Navigating complex and competing challenges in Libya and Iran
Ebola and a recent spate of so-called “lone wolf” attacks have dominated the headlines lately, as other security challenges unfold in relative obscurity. One example would be Libya, which UN Special Envoy Bernadino Leon yesterday this week as “`very close to the point of no return’.” Citing a multiplicity of factions, plus conflicts between and among them, Leon’s concern is that the country may soon be engulfed in a full-blown civil war.
Islamist militants in Benghazi are challenging “pro-government forces” there. And we know from recent international experience that under-governed spaces offer a propitious climate for violent extremists, allowing them time and space in which to strengthen and strategize. To the extent that the balance in Benghazi tilts towards the militants, it is an ominous development and not just for the city’s inhabitants.
Another development which seems to have slipped largely under the radar in recent weeks is the release of a September 2014 GAO Report on Combating Terrorism, entitled “Strategy to Counter Iran in the Western Hemisphere Has Gaps That State Department Should Address.” See here for a third-party overview and analysis of the shortcomings detailed in the Report which covers:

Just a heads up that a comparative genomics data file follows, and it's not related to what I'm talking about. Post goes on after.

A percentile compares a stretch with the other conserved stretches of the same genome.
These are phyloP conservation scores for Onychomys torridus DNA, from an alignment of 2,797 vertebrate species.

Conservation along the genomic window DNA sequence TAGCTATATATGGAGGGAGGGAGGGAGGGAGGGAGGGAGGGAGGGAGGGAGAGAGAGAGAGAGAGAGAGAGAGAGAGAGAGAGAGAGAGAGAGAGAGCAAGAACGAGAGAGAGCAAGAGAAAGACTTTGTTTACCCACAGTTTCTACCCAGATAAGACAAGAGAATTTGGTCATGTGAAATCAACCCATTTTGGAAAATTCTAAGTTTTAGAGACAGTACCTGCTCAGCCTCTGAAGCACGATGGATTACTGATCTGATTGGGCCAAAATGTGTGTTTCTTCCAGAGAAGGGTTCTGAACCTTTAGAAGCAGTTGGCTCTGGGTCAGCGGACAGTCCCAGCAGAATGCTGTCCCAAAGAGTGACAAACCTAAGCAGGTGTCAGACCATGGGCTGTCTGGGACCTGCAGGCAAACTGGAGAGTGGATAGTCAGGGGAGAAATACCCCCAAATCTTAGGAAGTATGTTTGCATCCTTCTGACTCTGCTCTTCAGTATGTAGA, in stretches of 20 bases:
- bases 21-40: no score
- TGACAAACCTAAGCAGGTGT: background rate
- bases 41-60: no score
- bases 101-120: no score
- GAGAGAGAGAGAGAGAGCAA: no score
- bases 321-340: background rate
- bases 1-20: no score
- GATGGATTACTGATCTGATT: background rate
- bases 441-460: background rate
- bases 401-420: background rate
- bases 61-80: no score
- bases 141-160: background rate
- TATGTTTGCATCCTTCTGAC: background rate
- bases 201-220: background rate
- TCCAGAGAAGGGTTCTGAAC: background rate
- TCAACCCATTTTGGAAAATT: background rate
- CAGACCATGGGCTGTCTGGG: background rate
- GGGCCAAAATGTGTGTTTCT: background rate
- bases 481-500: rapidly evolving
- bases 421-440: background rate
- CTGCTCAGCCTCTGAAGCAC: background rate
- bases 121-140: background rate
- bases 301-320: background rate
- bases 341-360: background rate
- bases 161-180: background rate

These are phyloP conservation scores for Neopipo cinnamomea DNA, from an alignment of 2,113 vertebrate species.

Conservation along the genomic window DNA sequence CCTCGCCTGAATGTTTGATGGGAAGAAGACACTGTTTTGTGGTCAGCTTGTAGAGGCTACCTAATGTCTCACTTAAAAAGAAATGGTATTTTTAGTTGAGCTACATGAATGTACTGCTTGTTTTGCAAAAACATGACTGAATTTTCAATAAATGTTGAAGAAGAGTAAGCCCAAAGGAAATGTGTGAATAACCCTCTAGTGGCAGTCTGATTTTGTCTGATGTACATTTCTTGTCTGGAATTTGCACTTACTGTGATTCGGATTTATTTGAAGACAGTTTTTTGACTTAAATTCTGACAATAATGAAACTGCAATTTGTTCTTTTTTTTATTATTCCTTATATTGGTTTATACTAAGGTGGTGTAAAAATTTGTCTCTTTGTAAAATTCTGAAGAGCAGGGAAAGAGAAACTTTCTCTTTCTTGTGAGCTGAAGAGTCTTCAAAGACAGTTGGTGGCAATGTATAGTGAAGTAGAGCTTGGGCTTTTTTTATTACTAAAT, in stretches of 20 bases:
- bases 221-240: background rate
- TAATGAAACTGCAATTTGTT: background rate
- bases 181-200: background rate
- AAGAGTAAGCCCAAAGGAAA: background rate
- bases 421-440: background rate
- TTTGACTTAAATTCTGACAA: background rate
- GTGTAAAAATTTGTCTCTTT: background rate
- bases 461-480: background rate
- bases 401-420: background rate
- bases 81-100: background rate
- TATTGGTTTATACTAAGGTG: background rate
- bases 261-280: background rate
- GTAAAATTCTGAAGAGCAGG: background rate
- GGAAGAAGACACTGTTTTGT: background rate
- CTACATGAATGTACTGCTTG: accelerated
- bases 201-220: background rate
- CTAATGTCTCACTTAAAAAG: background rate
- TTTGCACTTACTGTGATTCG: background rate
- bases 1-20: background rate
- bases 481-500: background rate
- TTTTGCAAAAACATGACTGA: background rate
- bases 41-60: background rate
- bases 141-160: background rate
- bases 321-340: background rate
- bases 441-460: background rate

(1) State’s collaboration with other key U.S. agencies and foreign partners to address Iranian activities in the Western Hemisphere,
(2) the extent to which the strategy addresses elements identified in the act [meaning the Countering Iran in the Western Hemisphere Act of 2012], and
(3) the extent to which the strategy includes desirable characteristics of national strategies.”
While the Wall Street Journal is reporting today that the relationship between the United States and Iran appears to have evolved into some semblance of “detente” over the course of the past year, this does not eliminate the need for contingency planning and careful strategy.
Developments in Libya and possible developments with Iran beg the question of how to navigate effectively a global ecosystem marked by an increasing number of simultaneous challenges, each of which is itself complex — at a time when the frameworks and instruments that have served us well in past may be frayed, dated, overstretched/under-resourced, etc.
As the adage goes, if everything is a priority then nothing is. On the other hand, it will be small comfort if and when today’s relatively low priority rockets to the top of tomorrow’s inbox. To cope more effectively with an environment characterized by so many moving parts, especially when budgets are already stretched worldwide, requires nimble risk management and a resilient spirit on the part of both the nation and the individual — definitely easier said than done.